Hype, hope as vaccine trials begin at NIMS Hyderabad, AIIMS Delhi

By Sumit Jha  Published on  29 July 2020 6:13 AM GMT
Hype, hope as vaccine trials begin at NIMS Hyderabad, AIIMS Delhi

Hyderabad: Many people are celebrating the journey of the vaccine after photographs of the trial dose being administered to the patients at NIMS Hyderabad and AIIMS Delhi went viral on social media.

Before the COVID pandemic, understanding or knowledge of vaccines was only related to scientific achievements. In this pandemic, the need for a vaccine has created a hype among the general public.

“It’s not just about the achievement of administrating some dose inside the human body. We have to look at a different aspect of these photographs. What’s the motive of photographs,” said Anant Bhan, Researcher, Global Health Loans, Bioethics, and Health Policy.

Some see it as a moment to document a historic event. “It is just ceremonial. We click photographs for these events. How these photographs will be used, it’s not up to scientists,” said Rakesh Mishra, Director, Centre for Cellular and Molecular Biology (CCMB).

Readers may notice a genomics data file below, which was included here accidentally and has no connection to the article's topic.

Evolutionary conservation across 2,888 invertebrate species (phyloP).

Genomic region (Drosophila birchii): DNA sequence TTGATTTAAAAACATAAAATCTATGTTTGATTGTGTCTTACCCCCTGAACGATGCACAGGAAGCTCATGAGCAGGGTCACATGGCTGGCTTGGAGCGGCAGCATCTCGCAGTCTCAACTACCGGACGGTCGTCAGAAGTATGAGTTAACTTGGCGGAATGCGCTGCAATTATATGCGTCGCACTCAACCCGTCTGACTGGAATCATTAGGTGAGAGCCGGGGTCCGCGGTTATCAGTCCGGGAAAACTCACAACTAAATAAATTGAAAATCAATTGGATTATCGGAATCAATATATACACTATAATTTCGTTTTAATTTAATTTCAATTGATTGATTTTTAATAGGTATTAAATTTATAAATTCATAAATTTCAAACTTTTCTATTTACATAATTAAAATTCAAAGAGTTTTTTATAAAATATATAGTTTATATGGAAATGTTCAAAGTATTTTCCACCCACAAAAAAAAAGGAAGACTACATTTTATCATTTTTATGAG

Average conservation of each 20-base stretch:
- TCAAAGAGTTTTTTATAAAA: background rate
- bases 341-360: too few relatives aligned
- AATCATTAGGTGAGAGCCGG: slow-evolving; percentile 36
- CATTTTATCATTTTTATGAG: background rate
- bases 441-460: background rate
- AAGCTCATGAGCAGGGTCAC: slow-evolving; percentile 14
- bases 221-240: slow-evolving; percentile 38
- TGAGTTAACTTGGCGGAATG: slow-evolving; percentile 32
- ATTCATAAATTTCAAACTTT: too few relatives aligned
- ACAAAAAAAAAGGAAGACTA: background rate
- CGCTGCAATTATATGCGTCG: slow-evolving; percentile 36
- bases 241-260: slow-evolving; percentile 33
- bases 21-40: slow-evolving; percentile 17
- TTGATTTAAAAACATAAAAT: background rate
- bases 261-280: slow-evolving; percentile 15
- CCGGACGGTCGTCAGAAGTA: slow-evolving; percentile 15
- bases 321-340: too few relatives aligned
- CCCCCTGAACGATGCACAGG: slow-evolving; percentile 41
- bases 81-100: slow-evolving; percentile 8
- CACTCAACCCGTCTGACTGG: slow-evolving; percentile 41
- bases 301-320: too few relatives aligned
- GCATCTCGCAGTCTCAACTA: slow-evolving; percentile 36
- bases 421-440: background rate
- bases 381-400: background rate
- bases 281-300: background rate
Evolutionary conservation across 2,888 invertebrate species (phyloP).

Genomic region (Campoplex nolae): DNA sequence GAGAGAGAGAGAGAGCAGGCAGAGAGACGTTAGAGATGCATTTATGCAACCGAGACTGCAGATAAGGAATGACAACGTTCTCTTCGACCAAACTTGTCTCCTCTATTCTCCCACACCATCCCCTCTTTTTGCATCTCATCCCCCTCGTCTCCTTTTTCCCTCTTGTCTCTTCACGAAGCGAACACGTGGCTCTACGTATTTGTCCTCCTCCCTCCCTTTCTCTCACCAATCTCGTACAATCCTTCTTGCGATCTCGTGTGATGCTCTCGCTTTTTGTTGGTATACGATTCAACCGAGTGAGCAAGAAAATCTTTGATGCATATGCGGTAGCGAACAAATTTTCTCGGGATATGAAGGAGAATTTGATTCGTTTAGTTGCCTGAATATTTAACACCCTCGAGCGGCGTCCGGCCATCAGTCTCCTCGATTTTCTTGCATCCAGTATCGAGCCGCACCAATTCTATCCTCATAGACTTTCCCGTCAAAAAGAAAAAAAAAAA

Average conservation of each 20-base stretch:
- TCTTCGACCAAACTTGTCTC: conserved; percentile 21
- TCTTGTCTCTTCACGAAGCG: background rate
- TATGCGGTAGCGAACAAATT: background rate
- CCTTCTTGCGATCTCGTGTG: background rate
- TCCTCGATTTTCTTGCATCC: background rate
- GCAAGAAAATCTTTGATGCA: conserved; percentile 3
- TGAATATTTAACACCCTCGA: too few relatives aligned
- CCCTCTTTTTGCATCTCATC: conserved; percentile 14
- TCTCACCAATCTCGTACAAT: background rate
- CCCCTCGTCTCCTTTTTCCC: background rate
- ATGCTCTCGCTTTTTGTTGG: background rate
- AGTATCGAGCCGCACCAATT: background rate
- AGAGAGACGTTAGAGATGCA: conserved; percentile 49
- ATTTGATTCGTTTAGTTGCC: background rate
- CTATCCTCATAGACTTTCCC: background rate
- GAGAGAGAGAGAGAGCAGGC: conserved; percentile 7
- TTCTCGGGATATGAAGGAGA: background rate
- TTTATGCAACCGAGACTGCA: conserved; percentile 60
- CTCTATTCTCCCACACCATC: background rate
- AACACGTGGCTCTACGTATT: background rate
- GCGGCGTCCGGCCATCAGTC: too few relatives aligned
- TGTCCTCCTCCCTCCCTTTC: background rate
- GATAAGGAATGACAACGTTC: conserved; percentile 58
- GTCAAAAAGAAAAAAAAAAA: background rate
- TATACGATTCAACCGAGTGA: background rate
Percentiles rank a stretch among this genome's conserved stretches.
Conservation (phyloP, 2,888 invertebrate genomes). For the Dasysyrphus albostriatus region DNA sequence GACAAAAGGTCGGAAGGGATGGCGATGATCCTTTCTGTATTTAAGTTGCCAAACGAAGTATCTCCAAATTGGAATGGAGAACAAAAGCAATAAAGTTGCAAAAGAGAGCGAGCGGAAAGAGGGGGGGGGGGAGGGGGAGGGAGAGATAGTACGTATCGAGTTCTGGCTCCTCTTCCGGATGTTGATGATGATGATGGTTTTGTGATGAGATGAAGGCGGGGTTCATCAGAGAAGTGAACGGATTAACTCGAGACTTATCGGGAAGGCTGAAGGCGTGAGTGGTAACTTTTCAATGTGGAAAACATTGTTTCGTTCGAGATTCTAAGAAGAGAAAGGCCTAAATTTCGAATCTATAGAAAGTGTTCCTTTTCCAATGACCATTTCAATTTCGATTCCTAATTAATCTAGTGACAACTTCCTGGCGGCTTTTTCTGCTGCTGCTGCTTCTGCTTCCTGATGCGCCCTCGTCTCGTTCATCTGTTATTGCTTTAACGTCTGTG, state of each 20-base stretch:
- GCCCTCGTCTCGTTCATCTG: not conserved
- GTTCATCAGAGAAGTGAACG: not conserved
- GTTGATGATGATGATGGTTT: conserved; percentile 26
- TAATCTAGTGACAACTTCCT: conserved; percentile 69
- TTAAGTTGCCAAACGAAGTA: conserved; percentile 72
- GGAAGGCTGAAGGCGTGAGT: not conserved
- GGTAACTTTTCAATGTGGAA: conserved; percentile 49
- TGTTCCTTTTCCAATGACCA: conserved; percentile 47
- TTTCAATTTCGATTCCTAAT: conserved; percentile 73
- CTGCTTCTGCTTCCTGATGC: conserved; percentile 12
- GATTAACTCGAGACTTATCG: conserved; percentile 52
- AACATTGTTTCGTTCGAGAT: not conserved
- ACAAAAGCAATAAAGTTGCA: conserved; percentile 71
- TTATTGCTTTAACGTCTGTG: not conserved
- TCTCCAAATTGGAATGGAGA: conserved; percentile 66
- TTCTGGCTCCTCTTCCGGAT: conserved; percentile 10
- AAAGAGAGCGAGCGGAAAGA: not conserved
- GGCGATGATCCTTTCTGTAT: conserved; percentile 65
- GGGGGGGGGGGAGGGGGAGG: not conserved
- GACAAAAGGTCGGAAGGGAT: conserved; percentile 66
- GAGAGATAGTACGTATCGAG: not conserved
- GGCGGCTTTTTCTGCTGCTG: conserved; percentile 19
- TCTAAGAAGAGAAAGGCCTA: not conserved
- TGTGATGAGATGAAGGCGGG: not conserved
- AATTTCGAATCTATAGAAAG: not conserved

Historically, vaccines for ebola, mumps, polio, and other viral diseases have taken a minimum of four years to finish trials.

COVAXIN NIMS trial

First, the ICMR announcement of the use of the vaccine by August 15 came as a surprise. The need for vaccine also increased as the COVID cases witnessed a huge spike.

During the trial, the identities of people are not revealed. “There is a stigma attached to these photographs. Society will not accept these people,” said Anant Bhan.

Some researchers see the photographs as a publicity stunt. “Vaccine company will try to show its presence. Researchers have put in everything to develop the vaccine. The trial success rate is very low,” said Anant Bhan.

The researchers agree that the trial phase should be a low key affair. “Our feet should firmly remain on the ground. It should not be based on climbing the mountain and celebrating it. This is a scientific part,” said Anant.

“There should be accountability, not publicity, this is a scientific achievement, not the race,” said Dr. Rakesh Mishra.

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